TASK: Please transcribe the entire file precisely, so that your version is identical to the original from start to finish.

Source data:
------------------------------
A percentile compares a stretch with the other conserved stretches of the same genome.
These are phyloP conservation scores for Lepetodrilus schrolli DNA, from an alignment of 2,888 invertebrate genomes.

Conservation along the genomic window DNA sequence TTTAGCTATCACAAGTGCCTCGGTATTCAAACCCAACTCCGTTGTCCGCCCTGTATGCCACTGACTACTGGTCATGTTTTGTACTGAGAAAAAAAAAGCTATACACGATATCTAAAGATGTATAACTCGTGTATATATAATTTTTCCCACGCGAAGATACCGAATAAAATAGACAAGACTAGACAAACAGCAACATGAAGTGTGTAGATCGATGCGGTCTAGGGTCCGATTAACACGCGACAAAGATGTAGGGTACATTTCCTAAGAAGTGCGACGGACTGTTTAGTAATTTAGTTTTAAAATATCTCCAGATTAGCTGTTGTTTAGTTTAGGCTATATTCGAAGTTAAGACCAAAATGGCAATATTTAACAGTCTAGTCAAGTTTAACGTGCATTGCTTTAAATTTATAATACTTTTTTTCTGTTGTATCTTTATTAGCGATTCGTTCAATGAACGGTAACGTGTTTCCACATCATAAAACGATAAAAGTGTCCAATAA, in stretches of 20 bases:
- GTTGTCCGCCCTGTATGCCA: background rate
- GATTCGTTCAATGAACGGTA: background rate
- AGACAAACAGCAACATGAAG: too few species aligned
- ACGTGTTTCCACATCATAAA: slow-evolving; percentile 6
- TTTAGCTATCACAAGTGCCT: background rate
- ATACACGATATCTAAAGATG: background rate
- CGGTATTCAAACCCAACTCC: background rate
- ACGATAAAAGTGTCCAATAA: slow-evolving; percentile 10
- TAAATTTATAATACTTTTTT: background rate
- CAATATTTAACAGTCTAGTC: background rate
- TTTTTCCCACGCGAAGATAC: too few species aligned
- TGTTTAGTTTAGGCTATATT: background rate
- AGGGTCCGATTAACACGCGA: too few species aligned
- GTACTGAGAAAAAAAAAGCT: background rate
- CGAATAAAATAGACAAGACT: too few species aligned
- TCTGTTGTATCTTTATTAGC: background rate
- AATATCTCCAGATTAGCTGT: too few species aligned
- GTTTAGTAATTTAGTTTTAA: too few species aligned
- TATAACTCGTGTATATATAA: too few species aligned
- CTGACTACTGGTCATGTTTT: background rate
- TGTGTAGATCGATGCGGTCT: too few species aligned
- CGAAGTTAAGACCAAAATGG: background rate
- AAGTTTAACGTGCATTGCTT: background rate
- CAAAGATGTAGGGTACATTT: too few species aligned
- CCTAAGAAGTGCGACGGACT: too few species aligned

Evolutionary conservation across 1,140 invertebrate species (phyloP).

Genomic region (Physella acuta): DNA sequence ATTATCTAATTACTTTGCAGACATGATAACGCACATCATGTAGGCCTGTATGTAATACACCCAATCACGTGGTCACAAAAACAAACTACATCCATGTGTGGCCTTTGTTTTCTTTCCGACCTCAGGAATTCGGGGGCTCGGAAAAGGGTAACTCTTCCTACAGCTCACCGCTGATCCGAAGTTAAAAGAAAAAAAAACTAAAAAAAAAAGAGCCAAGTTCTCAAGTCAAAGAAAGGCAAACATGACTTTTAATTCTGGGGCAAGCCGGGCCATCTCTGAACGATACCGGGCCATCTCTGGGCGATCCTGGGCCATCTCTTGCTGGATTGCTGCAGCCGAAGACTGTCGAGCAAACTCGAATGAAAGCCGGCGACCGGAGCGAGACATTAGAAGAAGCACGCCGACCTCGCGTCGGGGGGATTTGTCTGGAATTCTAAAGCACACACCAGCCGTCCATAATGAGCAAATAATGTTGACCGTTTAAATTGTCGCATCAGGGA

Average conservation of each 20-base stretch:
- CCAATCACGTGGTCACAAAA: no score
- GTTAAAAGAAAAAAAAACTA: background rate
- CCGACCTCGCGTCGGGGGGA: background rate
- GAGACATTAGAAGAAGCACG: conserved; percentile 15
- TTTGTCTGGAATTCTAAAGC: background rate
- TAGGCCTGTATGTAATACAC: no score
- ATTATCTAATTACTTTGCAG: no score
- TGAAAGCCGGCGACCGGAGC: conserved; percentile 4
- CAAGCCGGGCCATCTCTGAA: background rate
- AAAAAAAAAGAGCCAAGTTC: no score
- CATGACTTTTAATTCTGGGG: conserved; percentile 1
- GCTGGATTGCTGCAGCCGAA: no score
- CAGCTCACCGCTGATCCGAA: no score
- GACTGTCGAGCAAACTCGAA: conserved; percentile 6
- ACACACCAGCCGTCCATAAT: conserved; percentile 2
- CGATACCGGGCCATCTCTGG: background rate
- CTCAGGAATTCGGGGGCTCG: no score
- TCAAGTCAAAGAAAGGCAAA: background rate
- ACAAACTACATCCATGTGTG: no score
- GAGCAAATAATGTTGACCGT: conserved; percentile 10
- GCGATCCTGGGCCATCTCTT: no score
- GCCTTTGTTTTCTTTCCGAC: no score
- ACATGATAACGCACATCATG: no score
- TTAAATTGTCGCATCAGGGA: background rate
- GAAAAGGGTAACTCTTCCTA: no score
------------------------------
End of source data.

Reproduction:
A percentile compares a stretch with the other conserved stretches of the same genome.
These are phyloP conservation scores for Lepetodrilus schrolli DNA, from an alignment of 2,888 invertebrate genomes.

Conservation along the genomic window DNA sequence TTTAGCTATCACAAGTGCCTCGGTATTCAAACCCAACTCCGTTGTCCGCCCTGTATGCCACTGACTACTGGTCATGTTTTGTACTGAGAAAAAAAAAGCTATACACGATATCTAAAGATGTATAACTCGTGTATATATAATTTTTCCCACGCGAAGATACCGAATAAAATAGACAAGACTAGACAAACAGCAACATGAAGTGTGTAGATCGATGCGGTCTAGGGTCCGATTAACACGCGACAAAGATGTAGGGTACATTTCCTAAGAAGTGCGACGGACTGTTTAGTAATTTAGTTTTAAAATATCTCCAGATTAGCTGTTGTTTAGTTTAGGCTATATTCGAAGTTAAGACCAAAATGGCAATATTTAACAGTCTAGTCAAGTTTAACGTGCATTGCTTTAAATTTATAATACTTTTTTTCTGTTGTATCTTTATTAGCGATTCGTTCAATGAACGGTAACGTGTTTCCACATCATAAAACGATAAAAGTGTCCAATAA, in stretches of 20 bases:
- GTTGTCCGCCCTGTATGCCA: background rate
- GATTCGTTCAATGAACGGTA: background rate
- AGACAAACAGCAACATGAAG: too few species aligned
- ACGTGTTTCCACATCATAAA: slow-evolving; percentile 6
- TTTAGCTATCACAAGTGCCT: background rate
- ATACACGATATCTAAAGATG: background rate
- CGGTATTCAAACCCAACTCC: background rate
- ACGATAAAAGTGTCCAATAA: slow-evolving; percentile 10
- TAAATTTATAATACTTTTTT: background rate
- CAATATTTAACAGTCTAGTC: background rate
- TTTTTCCCACGCGAAGATAC: too few species aligned
- TGTTTAGTTTAGGCTATATT: background rate
- AGGGTCCGATTAACACGCGA: too few species aligned
- GTACTGAGAAAAAAAAAGCT: background rate
- CGAATAAAATAGACAAGACT: too few species aligned
- TCTGTTGTATCTTTATTAGC: background rate
- AATATCTCCAGATTAGCTGT: too few species aligned
- GTTTAGTAATTTAGTTTTAA: too few species aligned
- TATAACTCGTGTATATATAA: too few species aligned
- CTGACTACTGGTCATGTTTT: background rate
- TGTGTAGATCGATGCGGTCT: too few species aligned
- CGAAGTTAAGACCAAAATGG: background rate
- AAGTTTAACGTGCATTGCTT: background rate
- CAAAGATGTAGGGTACATTT: too few species aligned
- CCTAAGAAGTGCGACGGACT: too few species aligned

Evolutionary conservation across 1,140 invertebrate species (phyloP).

Genomic region (Physella acuta): DNA sequence ATTATCTAATTACTTTGCAGACATGATAACGCACATCATGTAGGCCTGTATGTAATACACCCAATCACGTGGTCACAAAAACAAACTACATCCATGTGTGGCCTTTGTTTTCTTTCCGACCTCAGGAATTCGGGGGCTCGGAAAAGGGTAACTCTTCCTACAGCTCACCGCTGATCCGAAGTTAAAAGAAAAAAAAACTAAAAAAAAAAGAGCCAAGTTCTCAAGTCAAAGAAAGGCAAACATGACTTTTAATTCTGGGGCAAGCCGGGCCATCTCTGAACGATACCGGGCCATCTCTGGGCGATCCTGGGCCATCTCTTGCTGGATTGCTGCAGCCGAAGACTGTCGAGCAAACTCGAATGAAAGCCGGCGACCGGAGCGAGACATTAGAAGAAGCACGCCGACCTCGCGTCGGGGGGATTTGTCTGGAATTCTAAAGCACACACCAGCCGTCCATAATGAGCAAATAATGTTGACCGTTTAAATTGTCGCATCAGGGA

Average conservation of each 20-base stretch:
- CCAATCACGTGGTCACAAAA: no score
- GTTAAAAGAAAAAAAAACTA: background rate
- CCGACCTCGCGTCGGGGGGA: background rate
- GAGACATTAGAAGAAGCACG: conserved; percentile 15
- TTTGTCTGGAATTCTAAAGC: background rate
- TAGGCCTGTATGTAATACAC: no score
- ATTATCTAATTACTTTGCAG: no score
- TGAAAGCCGGCGACCGGAGC: conserved; percentile 4
- CAAGCCGGGCCATCTCTGAA: background rate
- AAAAAAAAAGAGCCAAGTTC: no score
- CATGACTTTTAATTCTGGGG: conserved; percentile 1
- GCTGGATTGCTGCAGCCGAA: no score
- CAGCTCACCGCTGATCCGAA: no score
- GACTGTCGAGCAAACTCGAA: conserved; percentile 6
- ACACACCAGCCGTCCATAAT: conserved; percentile 2
- CGATACCGGGCCATCTCTGG: background rate
- CTCAGGAATTCGGGGGCTCG: no score
- TCAAGTCAAAGAAAGGCAAA: background rate
- ACAAACTACATCCATGTGTG: no score
- GAGCAAATAATGTTGACCGT: conserved; percentile 10
- GCGATCCTGGGCCATCTCTT: no score
- GCCTTTGTTTTCTTTCCGAC: no score
- ACATGATAACGCACATCATG: no score
- TTAAATTGTCGCATCAGGGA: background rate
- GAAAAGGGTAACTCTTCCTA: no score